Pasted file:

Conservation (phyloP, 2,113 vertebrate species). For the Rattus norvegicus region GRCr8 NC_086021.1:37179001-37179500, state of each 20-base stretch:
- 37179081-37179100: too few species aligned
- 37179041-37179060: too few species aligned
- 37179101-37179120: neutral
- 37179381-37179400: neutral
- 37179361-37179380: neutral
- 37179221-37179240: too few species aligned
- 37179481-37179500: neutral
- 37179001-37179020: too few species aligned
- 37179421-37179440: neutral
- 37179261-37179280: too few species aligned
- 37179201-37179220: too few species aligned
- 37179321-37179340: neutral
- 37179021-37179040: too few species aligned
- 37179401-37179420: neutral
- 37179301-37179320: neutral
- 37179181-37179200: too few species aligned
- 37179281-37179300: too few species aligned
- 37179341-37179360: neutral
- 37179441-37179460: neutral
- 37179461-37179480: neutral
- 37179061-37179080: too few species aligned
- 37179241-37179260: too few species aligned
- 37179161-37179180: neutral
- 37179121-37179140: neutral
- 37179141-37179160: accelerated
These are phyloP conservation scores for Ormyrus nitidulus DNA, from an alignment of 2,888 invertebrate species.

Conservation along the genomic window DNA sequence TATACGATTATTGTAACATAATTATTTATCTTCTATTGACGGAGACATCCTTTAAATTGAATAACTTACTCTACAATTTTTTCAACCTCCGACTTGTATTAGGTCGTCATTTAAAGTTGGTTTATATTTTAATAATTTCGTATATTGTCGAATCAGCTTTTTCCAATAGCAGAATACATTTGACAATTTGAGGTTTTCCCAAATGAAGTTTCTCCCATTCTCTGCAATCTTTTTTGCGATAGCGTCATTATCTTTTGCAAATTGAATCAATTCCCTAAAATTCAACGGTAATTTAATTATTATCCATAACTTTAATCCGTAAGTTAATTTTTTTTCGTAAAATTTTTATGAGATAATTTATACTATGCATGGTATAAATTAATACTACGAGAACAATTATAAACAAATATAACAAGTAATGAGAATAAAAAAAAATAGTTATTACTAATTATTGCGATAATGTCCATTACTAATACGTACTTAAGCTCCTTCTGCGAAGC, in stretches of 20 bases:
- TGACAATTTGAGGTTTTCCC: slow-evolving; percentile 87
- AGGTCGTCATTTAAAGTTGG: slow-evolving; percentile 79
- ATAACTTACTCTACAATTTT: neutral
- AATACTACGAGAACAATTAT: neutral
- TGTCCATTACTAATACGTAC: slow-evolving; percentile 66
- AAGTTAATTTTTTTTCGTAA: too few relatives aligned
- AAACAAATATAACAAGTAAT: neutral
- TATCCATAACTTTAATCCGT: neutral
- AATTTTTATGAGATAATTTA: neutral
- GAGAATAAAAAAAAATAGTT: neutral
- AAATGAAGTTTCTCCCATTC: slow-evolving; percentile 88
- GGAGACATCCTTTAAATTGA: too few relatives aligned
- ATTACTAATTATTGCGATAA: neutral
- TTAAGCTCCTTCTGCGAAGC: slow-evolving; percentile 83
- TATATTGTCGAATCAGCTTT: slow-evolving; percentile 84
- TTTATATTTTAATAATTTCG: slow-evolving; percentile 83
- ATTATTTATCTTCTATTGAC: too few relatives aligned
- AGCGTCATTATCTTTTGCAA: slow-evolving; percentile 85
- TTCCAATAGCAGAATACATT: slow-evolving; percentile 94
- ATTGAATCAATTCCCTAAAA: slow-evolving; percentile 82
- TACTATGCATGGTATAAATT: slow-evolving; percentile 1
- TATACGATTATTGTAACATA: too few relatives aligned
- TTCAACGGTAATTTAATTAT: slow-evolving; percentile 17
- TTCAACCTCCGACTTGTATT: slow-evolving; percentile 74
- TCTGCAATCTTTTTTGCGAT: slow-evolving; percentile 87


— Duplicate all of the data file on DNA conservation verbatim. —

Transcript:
Conservation (phyloP, 2,113 vertebrate species). For the Rattus norvegicus region GRCr8 NC_086021.1:37179001-37179500, state of each 20-base stretch:
- 37179081-37179100: too few species aligned
- 37179041-37179060: too few species aligned
- 37179101-37179120: neutral
- 37179381-37179400: neutral
- 37179361-37179380: neutral
- 37179221-37179240: too few species aligned
- 37179481-37179500: neutral
- 37179001-37179020: too few species aligned
- 37179421-37179440: neutral
- 37179261-37179280: too few species aligned
- 37179201-37179220: too few species aligned
- 37179321-37179340: neutral
- 37179021-37179040: too few species aligned
- 37179401-37179420: neutral
- 37179301-37179320: neutral
- 37179181-37179200: too few species aligned
- 37179281-37179300: too few species aligned
- 37179341-37179360: neutral
- 37179441-37179460: neutral
- 37179461-37179480: neutral
- 37179061-37179080: too few species aligned
- 37179241-37179260: too few species aligned
- 37179161-37179180: neutral
- 37179121-37179140: neutral
- 37179141-37179160: accelerated
These are phyloP conservation scores for Ormyrus nitidulus DNA, from an alignment of 2,888 invertebrate species.

Conservation along the genomic window DNA sequence TATACGATTATTGTAACATAATTATTTATCTTCTATTGACGGAGACATCCTTTAAATTGAATAACTTACTCTACAATTTTTTCAACCTCCGACTTGTATTAGGTCGTCATTTAAAGTTGGTTTATATTTTAATAATTTCGTATATTGTCGAATCAGCTTTTTCCAATAGCAGAATACATTTGACAATTTGAGGTTTTCCCAAATGAAGTTTCTCCCATTCTCTGCAATCTTTTTTGCGATAGCGTCATTATCTTTTGCAAATTGAATCAATTCCCTAAAATTCAACGGTAATTTAATTATTATCCATAACTTTAATCCGTAAGTTAATTTTTTTTCGTAAAATTTTTATGAGATAATTTATACTATGCATGGTATAAATTAATACTACGAGAACAATTATAAACAAATATAACAAGTAATGAGAATAAAAAAAAATAGTTATTACTAATTATTGCGATAATGTCCATTACTAATACGTACTTAAGCTCCTTCTGCGAAGC, in stretches of 20 bases:
- TGACAATTTGAGGTTTTCCC: slow-evolving; percentile 87
- AGGTCGTCATTTAAAGTTGG: slow-evolving; percentile 79
- ATAACTTACTCTACAATTTT: neutral
- AATACTACGAGAACAATTAT: neutral
- TGTCCATTACTAATACGTAC: slow-evolving; percentile 66
- AAGTTAATTTTTTTTCGTAA: too few relatives aligned
- AAACAAATATAACAAGTAAT: neutral
- TATCCATAACTTTAATCCGT: neutral
- AATTTTTATGAGATAATTTA: neutral
- GAGAATAAAAAAAAATAGTT: neutral
- AAATGAAGTTTCTCCCATTC: slow-evolving; percentile 88
- GGAGACATCCTTTAAATTGA: too few relatives aligned
- ATTACTAATTATTGCGATAA: neutral
- TTAAGCTCCTTCTGCGAAGC: slow-evolving; percentile 83
- TATATTGTCGAATCAGCTTT: slow-evolving; percentile 84
- TTTATATTTTAATAATTTCG: slow-evolving; percentile 83
- ATTATTTATCTTCTATTGAC: too few relatives aligned
- AGCGTCATTATCTTTTGCAA: slow-evolving; percentile 85
- TTCCAATAGCAGAATACATT: slow-evolving; percentile 94
- ATTGAATCAATTCCCTAAAA: slow-evolving; percentile 82
- TACTATGCATGGTATAAATT: slow-evolving; percentile 1
- TATACGATTATTGTAACATA: too few relatives aligned
- TTCAACGGTAATTTAATTAT: slow-evolving; percentile 17
- TTCAACCTCCGACTTGTATT: slow-evolving; percentile 74
- TCTGCAATCTTTTTTGCGAT: slow-evolving; percentile 87